Vizalytics Helps ‘Mind Your Business’
The tech company is offering local businesses a “moment-by-moment, real-time” view of what’s happening on the streets around them with its Mind My Business mobile platform.
For many small businesses on Main Street, location isn’t just something that matters – it’s what matters most. Construction in front of the store means less foot traffic and therefore fewer sales. A cold, rainy day in the neighborhood means more customers buying soup at the deli, so it’s important to be stocked up. A local city fine can be prohibitively expensive.
This is the reality for local businesses, and it’s what drove Aileen Gemma Smith, CEO of Vizalytics Technology, to launch a mobile platform dubbed Mind My Business in June 2014. The tool is designed to serve up targeted information to shopkeepers, providing them with updates about exactly what’s going on in their area, from the city level down to their very street. Even changes in city codes and upcoming roadwork can be gleaned from the platform’s dashboard. As Smith says, it’s the job of Mind My Business to inform owners about what could affect their business on the hyperlocal level.
“We’re in the business of helping people get information they haven’t had before,” Smith says. “In the simplest words, it’s the ability to say ‘here’s what the neighborhood around you is like’ at every moment.”
Inspired By Hurricane Sandy
Smith was inspired to build a tool for local businesses back in 2012. She grew up on Staten Island and witnessed first-hand the devastation caused by Hurricane Sandy, and how it harmed local businesses.
As shops began to rebuild and reopen following the storm, “I could see that the problem wasn’t just ‘We had six feet of water in the basement,’ but [a lack] of information. A lot of folks were saying things like ‘How did you know when there would be a supply truck here?’” Smith says. “And I would respond, ‘A lot of this information is on social media — and why is no one helping you with this?’”
From there, the idea to aggregate that local information and serve it up to store owners came fully into being. And Smith believed that this need for better knowledge about a business’s neighborhood would extend far beyond a small community recovering from a storm.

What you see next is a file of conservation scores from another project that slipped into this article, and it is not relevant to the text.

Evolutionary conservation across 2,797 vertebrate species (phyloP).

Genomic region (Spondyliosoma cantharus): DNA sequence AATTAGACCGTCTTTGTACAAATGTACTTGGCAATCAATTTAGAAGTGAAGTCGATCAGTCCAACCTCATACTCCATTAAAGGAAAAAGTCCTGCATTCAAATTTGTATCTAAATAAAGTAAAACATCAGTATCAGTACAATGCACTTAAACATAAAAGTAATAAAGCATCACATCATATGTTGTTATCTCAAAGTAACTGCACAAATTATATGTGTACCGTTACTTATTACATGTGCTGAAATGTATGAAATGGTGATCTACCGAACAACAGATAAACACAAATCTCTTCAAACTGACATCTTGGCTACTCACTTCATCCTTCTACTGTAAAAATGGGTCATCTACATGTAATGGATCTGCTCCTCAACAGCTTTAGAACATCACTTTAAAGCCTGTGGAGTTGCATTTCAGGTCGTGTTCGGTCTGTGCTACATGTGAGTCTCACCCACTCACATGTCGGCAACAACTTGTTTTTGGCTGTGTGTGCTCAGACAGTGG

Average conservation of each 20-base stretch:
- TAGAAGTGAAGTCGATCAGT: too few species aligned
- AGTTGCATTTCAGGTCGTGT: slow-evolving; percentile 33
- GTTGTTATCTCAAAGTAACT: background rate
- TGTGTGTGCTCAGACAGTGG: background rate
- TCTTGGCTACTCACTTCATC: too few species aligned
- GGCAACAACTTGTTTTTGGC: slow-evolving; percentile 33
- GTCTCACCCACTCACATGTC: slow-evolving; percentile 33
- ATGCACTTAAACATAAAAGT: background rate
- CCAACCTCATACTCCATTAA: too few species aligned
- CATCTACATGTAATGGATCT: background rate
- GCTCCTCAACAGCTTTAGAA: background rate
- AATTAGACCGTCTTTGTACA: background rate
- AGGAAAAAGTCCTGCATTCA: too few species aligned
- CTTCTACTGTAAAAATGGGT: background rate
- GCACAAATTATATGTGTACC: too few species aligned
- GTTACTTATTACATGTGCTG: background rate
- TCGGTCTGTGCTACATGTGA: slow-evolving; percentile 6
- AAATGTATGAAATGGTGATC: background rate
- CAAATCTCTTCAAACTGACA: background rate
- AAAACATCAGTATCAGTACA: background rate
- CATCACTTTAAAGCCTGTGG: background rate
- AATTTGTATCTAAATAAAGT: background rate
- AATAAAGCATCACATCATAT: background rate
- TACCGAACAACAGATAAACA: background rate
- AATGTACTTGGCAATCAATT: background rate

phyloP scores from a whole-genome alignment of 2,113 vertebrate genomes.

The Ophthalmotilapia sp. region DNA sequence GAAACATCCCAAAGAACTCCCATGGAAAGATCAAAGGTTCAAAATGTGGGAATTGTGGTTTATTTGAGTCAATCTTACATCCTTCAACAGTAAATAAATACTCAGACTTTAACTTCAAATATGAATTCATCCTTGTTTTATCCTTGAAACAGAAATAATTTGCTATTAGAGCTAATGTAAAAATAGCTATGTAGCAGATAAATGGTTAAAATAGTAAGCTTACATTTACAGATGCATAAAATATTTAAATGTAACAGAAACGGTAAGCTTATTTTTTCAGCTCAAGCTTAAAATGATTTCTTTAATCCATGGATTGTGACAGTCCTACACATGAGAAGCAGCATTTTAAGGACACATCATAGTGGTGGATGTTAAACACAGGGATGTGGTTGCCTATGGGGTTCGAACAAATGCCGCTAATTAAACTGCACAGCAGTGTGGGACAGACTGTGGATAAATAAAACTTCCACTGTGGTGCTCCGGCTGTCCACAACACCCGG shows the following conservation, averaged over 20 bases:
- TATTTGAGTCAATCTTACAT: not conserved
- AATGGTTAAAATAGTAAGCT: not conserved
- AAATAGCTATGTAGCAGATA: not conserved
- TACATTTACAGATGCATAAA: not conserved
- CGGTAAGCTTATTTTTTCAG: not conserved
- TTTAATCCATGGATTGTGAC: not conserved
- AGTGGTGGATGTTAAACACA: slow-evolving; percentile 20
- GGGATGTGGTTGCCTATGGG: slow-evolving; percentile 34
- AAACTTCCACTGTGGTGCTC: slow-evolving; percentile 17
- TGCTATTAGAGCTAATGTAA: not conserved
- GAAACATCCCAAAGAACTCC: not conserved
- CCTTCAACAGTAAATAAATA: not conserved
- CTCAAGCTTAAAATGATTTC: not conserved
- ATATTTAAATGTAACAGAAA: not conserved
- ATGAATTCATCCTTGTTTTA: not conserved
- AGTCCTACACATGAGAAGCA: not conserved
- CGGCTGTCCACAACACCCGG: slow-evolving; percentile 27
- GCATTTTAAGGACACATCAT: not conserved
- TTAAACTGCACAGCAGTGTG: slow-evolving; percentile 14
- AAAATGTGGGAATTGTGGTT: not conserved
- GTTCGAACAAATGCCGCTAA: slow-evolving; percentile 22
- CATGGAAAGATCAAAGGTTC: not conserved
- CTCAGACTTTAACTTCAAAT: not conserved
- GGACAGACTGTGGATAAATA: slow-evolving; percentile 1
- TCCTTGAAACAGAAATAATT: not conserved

Preparation Is Priceless
At the moment, access to Mind My Business as launched in New York in June runs shopkeepers $40 a month, a figure culled from Smith’s personal conversations with potential users. She’s aware that her target users often have small budgets, but sees an evolution in the not-too-distant future in which the company will offer customers different access options for different price points.
“We want to be as ubiquitous as GPS is in your car, or the weather app you check before leaving your house this morning,” Smith says. “In order to achieve that, we want to [create] a base version of MMB that is free. No matter who you are and what business you are, this aspect of it is free, and then there’s another kind of paid version.”
The plan is that different levels of service and specialization could be made available for a bigger business willing to pay more.
However, one criticism of Mind My Business is that it doesn’t link to any measurable return on investment — how will business owners find utility in what they’re paying for?
Smith responds that it’s all about getting at the metrics that your particular customer values; for the local business owners she’s trying to reach, peace of mind itself can be a form of ROI.
“The average small deli owner can’t tell you exactly how many sandwiches he sold on a Friday, and, numerically, he doesn’t really care,” she says. “He wants to know [the big picture], like if traffic will be slower so he doesn’t buy food that will go to waste or staff the shop more than necessary. It’s hard to put a dollar amount on [boosting] efficiency in that way, but it’s what our customers want.”
In Smith’s mind, feeling prepared for whatever happens may not be statistically measurable, but to many of her local users, it feels priceless.
First NYC, Tomorrow… SF?
And if shopkeepers in New York feel that way, Smith expects that they do other places as well. “We’re primed to launch in Chicago before the end of 2014,” she says.
The company is also collecting data for a San Francisco launch and spreading the word on social media. Smith encourages local businesses outside of these major cities to reach out, as she hopes to hear their needs so as to develop the tool for them as well.
“We’re lucky to [already] have a community of fierce and loyal early adopters, and we’re working on growing from there,” Smith says.